– SAH
    Commented Feb 10, 2012 at 22:22

A very relevant question in the present day!

I think you are mistaken in saying that the pilegesh relationship is any more lightweight or temporary than traditional marriage. A pilegesh has all the restrictions and rights of a wife (such as adultery for other men and maintenance by her husband), and for a man and woman to casually enter into a concubine relationship is similar to a quickie wedding with no serious intention.

While Wikipedia is not always dependable, their article mentions all the ideas I have heard about concubines.

I remain unsure why a man would take a woman as a concubine rather than straight out marrying her, since practically speaking there are only tiny differences between the two arrangements [no ketubah if (or more likely when) they divorce or he dies]. The attitude to taking a concubine should be no different to getting properly married, and we don't treat marraige as a casual arrangement.

  • In that Wikipedia article you cite, it seems like most authorities disagree with the Rambam, and one could take a pilegesh today.
    – user1095
    Commented Feb 7, 2012 at 8:08
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    From what I remember (hopefully someone on here will find the source), a ketubah isn't issued for a pilegesh, and although all restrictions of adultery are in effect, it's less difficult to enter and exit a pilgesh relationship than a marriage. Additionally - "marriage" in Western society implies a lifelong commitment, a major wedding, merging of two households, etc. - and these older singles are afraid to jump into that commitment so quickly, after living alone for so long. So, that's why they would prefer pilegesh over marriage, at least at first.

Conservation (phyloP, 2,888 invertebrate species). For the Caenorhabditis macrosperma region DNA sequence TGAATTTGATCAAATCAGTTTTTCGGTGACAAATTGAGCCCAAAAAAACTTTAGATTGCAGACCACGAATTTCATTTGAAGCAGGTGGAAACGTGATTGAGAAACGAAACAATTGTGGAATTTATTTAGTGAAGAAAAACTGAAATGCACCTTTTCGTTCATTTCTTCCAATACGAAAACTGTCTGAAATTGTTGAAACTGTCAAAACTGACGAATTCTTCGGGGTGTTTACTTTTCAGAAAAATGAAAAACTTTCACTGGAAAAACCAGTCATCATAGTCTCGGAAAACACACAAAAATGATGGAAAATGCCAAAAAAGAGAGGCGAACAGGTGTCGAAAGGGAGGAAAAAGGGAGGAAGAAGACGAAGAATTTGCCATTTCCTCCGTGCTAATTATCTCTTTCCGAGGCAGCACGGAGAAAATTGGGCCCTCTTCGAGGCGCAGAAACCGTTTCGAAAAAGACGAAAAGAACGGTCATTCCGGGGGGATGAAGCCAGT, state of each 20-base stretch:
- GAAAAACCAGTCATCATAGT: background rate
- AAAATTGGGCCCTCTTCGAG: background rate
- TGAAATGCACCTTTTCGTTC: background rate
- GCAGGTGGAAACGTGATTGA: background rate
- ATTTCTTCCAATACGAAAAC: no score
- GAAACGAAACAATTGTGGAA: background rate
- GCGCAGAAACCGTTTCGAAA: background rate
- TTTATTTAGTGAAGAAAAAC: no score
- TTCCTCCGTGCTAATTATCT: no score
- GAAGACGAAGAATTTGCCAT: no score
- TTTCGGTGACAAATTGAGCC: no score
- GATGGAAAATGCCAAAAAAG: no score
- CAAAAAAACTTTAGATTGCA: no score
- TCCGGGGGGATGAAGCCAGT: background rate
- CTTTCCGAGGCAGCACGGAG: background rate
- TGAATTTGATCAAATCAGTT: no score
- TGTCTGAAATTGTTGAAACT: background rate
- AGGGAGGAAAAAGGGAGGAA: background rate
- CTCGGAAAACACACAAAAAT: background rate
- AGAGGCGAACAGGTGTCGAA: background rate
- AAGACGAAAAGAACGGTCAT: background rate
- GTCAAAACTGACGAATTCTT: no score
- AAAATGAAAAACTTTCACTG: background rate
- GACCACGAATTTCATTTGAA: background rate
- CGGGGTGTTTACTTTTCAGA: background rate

– user1095
    Commented Feb 7, 2012 at 8:11
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    @Will -- then perhaps all that's needed is a smaller wedding, less stuff, and a prenup agreeing that each side will come out with what they brought in, other than the minimum ketubah payment.
    – Shalom
    Commented Feb 7, 2012 at 9:00
  • @Shalom but you just wrote in your own answer above that a ketubah payment isn't required. Even though R' Emden "recommended" some similar alternative arrangement "for her financial protection" - again, we're discussing 21st century career women, many of whom make as much as (or more than) their Orthodx male counterparts.
    – user1095
    Commented Feb 7, 2012 at 9:06